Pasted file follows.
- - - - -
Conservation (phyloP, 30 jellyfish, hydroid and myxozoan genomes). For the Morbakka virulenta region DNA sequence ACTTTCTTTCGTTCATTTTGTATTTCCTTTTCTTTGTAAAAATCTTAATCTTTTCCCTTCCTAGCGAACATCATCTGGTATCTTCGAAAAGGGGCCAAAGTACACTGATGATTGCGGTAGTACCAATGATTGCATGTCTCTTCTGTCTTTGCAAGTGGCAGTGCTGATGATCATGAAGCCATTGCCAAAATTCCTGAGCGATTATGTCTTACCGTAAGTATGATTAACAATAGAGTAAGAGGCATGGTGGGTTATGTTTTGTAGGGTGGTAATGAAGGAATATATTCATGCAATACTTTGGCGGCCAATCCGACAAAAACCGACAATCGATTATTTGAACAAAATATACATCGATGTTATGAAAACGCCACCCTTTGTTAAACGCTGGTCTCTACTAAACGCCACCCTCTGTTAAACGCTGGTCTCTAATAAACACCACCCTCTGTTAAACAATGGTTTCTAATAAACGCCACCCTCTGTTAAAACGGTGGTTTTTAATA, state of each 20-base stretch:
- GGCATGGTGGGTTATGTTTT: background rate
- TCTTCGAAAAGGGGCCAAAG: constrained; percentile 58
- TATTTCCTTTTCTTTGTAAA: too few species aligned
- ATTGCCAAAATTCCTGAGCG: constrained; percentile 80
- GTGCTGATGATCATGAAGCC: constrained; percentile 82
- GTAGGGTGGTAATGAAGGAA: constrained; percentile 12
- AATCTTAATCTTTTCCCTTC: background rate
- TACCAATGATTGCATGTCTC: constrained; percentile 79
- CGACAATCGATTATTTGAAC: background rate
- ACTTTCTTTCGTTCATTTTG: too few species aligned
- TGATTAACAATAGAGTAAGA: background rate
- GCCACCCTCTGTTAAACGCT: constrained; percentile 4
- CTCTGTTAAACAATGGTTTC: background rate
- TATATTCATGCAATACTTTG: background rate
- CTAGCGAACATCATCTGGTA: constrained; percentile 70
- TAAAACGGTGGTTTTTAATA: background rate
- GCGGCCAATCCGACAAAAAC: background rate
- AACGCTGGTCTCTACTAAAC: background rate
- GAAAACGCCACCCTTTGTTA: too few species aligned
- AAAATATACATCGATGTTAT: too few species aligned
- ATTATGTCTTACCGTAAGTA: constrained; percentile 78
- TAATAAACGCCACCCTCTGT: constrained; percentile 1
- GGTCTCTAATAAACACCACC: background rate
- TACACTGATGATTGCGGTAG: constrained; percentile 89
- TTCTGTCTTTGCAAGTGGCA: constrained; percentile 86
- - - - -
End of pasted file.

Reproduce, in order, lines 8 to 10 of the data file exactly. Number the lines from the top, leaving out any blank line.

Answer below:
- AATCTTAATCTTTTCCCTTC: background rate
- TACCAATGATTGCATGTCTC: constrained; percentile 79
- CGACAATCGATTATTTGAAC: background rate